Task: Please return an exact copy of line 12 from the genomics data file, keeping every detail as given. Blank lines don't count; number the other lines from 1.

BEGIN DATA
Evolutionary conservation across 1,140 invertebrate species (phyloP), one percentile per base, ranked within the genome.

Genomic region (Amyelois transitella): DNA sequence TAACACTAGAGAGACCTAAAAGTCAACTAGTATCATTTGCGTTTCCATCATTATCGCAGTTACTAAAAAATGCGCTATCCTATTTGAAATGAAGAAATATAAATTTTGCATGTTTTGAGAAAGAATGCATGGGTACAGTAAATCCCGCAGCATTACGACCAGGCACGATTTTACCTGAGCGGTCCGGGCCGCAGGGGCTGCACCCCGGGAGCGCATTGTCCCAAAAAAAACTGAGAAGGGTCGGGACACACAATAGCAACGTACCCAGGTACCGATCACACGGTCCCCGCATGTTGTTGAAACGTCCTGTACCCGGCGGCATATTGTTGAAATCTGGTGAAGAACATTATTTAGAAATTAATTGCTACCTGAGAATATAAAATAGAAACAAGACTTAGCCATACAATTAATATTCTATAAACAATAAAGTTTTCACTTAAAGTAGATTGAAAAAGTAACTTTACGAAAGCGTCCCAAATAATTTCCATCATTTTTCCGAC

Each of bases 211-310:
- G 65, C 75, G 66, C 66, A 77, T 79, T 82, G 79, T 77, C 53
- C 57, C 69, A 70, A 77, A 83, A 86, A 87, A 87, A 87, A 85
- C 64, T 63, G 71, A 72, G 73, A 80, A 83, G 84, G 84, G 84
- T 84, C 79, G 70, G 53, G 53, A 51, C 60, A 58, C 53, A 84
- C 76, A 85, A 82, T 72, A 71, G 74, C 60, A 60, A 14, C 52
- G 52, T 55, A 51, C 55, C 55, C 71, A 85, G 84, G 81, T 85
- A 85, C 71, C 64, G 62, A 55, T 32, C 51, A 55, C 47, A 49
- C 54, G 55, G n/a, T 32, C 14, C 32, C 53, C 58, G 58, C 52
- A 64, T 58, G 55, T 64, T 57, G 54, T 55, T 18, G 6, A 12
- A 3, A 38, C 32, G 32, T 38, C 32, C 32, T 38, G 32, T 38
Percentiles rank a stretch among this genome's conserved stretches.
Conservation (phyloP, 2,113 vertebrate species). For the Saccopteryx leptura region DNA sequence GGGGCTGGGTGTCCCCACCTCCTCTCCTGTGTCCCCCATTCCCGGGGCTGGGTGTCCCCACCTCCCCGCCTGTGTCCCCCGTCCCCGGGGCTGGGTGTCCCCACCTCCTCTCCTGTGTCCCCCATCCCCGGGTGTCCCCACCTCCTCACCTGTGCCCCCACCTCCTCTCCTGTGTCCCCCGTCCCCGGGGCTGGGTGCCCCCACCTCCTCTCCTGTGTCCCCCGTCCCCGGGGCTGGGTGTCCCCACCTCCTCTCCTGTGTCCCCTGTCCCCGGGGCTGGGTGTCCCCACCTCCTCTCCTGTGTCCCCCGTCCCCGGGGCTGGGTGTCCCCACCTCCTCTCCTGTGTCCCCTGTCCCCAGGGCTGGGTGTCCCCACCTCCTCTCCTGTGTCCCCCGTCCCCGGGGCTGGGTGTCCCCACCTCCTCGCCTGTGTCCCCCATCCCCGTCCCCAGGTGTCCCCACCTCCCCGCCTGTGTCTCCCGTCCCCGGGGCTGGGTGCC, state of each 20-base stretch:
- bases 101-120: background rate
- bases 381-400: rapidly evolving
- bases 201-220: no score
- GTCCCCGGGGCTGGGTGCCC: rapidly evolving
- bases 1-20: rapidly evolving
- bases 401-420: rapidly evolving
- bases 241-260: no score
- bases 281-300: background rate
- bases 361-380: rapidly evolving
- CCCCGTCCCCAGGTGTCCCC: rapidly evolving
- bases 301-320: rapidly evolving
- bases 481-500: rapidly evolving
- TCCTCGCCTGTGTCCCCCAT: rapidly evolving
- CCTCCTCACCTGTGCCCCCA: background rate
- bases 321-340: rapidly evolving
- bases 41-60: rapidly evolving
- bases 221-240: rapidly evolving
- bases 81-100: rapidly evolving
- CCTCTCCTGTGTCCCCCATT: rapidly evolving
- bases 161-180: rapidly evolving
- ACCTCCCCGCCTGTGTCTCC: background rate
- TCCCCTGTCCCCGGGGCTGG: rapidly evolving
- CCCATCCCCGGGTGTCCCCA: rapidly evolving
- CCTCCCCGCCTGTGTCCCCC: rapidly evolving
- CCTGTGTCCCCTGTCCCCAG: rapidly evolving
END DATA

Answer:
- A 64, T 58, G 55, T 64, T 57, G 54, T 55, T 18, G 6, A 12